It may also have been derived from the Bugis people of Indonesia, feared pirates who preyed on shipping in the Straits of Malacca. According to this latter theory, European sailors who encountered them took their tales back to the Old World, telling stories of the "bugismen" to scare their children into behaving.

Bogeymen in other cultures

  • Brazil - A similar creature with the same function (scare misbehaving children) exists as the "Bag Man" (Portuguese: "homem do saco"; Spanish "hombre de la bolsa" or "del saco", also "hombre del costal"). It is portrayed as an adult male, usually in the form of a bum, or a hobo, who carries a sack on his back (much like Santa Claus would), and collects children who are mean or misbehave to sell them. Parents may tell their kids that they will call the "Sack man" to collect them if they do not behave. A more akin version to Bogeyman is called "Bicho Papão" (Eating Beast).
  • Bulgaria - In Bulgaria children are sometimes told that a dark scary monster-like person called Torbalan (man-with-a-sack) will come and kidnap them with his large sack if they misbehave. In some villages people used to believe that a hairy, dark, ghost-like creature called a talasam (Tal-ah-SUHM) lived in the shadows of the barn or in the attic and came out at night to scare little children.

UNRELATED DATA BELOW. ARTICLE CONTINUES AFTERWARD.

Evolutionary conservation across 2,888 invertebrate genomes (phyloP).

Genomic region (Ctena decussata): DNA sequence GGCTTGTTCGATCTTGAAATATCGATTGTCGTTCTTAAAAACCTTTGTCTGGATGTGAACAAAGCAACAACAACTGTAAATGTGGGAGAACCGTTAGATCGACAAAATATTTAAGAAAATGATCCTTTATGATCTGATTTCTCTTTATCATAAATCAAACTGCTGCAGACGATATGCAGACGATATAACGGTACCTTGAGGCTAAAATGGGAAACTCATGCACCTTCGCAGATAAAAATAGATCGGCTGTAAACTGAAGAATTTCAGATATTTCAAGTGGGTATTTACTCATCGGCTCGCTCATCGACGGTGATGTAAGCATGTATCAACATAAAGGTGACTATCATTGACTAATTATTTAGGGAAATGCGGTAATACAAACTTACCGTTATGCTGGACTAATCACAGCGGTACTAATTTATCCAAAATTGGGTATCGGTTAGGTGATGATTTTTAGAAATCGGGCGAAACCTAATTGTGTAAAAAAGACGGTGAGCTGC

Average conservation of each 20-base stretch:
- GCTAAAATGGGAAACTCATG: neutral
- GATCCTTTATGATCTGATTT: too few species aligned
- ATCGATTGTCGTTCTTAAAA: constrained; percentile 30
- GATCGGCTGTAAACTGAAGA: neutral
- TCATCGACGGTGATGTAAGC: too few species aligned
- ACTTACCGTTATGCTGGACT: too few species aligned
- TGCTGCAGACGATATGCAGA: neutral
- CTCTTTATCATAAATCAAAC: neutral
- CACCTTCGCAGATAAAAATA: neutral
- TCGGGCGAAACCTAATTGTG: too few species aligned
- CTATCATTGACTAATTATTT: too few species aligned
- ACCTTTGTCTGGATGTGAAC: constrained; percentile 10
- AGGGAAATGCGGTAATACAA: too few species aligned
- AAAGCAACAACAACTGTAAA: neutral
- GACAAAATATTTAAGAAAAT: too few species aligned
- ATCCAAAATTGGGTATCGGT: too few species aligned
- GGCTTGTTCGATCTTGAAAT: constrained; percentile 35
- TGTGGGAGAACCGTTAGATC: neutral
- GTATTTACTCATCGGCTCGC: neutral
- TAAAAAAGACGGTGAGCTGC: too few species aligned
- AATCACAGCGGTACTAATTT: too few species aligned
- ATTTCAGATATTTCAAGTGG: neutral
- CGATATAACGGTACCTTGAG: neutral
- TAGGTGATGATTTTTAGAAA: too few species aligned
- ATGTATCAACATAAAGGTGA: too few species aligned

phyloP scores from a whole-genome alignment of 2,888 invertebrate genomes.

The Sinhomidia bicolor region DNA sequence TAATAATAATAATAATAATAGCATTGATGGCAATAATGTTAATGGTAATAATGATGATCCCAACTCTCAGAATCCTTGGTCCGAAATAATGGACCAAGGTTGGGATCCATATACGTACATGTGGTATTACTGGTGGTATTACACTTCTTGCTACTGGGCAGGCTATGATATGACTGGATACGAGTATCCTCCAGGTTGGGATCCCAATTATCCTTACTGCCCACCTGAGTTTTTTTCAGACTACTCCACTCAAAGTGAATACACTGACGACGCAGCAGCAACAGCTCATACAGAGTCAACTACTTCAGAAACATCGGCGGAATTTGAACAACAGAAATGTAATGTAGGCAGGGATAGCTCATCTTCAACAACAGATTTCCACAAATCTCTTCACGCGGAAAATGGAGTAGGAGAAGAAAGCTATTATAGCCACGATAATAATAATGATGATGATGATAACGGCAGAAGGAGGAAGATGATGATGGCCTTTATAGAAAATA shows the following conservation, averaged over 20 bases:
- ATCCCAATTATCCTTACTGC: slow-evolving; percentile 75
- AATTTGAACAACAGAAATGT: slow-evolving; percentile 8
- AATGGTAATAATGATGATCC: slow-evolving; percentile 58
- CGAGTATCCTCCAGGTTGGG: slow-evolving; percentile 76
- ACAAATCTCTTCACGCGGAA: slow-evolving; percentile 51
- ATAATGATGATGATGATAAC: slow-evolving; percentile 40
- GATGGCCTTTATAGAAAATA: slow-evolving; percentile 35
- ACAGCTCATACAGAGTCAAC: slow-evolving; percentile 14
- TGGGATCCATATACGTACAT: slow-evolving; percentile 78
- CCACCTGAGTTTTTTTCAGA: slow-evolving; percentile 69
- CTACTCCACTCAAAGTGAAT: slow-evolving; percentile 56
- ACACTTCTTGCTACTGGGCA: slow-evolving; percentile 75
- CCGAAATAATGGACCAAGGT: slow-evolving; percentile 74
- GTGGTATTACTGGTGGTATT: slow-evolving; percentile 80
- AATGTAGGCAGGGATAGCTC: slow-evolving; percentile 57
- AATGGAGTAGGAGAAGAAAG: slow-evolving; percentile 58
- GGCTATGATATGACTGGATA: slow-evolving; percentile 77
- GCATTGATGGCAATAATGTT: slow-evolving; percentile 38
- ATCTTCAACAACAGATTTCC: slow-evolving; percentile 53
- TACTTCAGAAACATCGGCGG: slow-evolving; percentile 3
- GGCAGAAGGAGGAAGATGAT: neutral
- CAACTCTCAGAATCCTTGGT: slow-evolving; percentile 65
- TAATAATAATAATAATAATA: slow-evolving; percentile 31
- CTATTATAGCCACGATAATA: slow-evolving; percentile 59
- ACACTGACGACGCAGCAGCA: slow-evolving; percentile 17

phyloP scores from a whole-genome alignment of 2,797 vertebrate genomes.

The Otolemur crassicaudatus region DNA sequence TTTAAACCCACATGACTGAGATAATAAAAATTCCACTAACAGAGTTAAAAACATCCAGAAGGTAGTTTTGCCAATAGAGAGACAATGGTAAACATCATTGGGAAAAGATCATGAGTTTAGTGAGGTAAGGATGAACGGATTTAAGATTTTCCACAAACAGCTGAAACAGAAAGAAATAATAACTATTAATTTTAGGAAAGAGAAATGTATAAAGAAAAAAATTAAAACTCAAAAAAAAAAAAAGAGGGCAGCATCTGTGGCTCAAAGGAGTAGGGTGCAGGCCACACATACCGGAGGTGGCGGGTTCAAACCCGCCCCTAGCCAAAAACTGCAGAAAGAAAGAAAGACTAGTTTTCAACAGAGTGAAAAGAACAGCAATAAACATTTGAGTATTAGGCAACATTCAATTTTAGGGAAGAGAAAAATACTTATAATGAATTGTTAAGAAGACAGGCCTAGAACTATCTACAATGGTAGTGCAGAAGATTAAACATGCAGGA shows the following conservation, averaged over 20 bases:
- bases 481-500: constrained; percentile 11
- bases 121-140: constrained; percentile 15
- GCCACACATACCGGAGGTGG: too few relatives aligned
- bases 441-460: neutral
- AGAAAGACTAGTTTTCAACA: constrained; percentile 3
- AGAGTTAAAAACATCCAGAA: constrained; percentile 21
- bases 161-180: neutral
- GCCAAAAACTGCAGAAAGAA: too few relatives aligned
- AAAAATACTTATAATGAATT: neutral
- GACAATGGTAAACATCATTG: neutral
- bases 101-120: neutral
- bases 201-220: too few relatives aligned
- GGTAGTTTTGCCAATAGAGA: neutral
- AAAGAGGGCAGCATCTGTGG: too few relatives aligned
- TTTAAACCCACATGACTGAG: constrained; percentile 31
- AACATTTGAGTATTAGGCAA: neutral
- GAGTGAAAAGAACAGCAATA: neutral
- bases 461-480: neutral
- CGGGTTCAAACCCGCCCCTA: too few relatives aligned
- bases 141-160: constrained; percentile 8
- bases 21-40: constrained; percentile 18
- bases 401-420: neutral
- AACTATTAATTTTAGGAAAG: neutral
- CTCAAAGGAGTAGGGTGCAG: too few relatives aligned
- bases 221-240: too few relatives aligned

• France - The French equivalent of the Bogeyman is "le croque-mitaine" ("the mitten-biter").
  • Germany - in Germany the Bogeyman is known as Der schwarze Mann (the black man). "Schwarz" does not refer to the color of skin but to his preference for hiding in dark places, like the closet, under the bed of children or in forests at night.
  • Greece - in Greece the equivalent of the Bogeyman is known as Baboulas (Μπαμπούλας). Most of the times he is said to be hiding under the bed, although it is used by the parents in a variety of ways.
  • Hungary - in Hungarian a creature known as the mumus is used to discipline children.
  • Netherlands - in Holland the bogeyman has many names: Boeman, Boezeman, Boezehappert, Jan Haak, Mannetje met de haak, Bullebak, Boevent, Beukèl, Haantje Pik, Tenensnijder, Boelekerel, Nekker, Krolleman, Heintje Pik, Okkerman etc. Most of them are lurking in the water.
  • North India - Children are sometimes threatened with the Bori Baba, who carries a sack (bori) in which he places children he captures. A similar character is the Chownki Daar, a night shift security guard who takes children who refuse to go to sleep.
  • South India - In the state of Tamil Nadu, children are often mock threatened with the Rettai Kannan. In the state of Andhra Pradesh, the equivalent of bogeyman is Buchadu.
  • Iran - In Persian culture, children who misbehave might be told by their parents to be afraid of lulu (لولو) who eats up the naughty children. Lulu is usually called lulu-khorkhore (bogeyman who eats everything up). The threat is generally used to make small children eat their meals.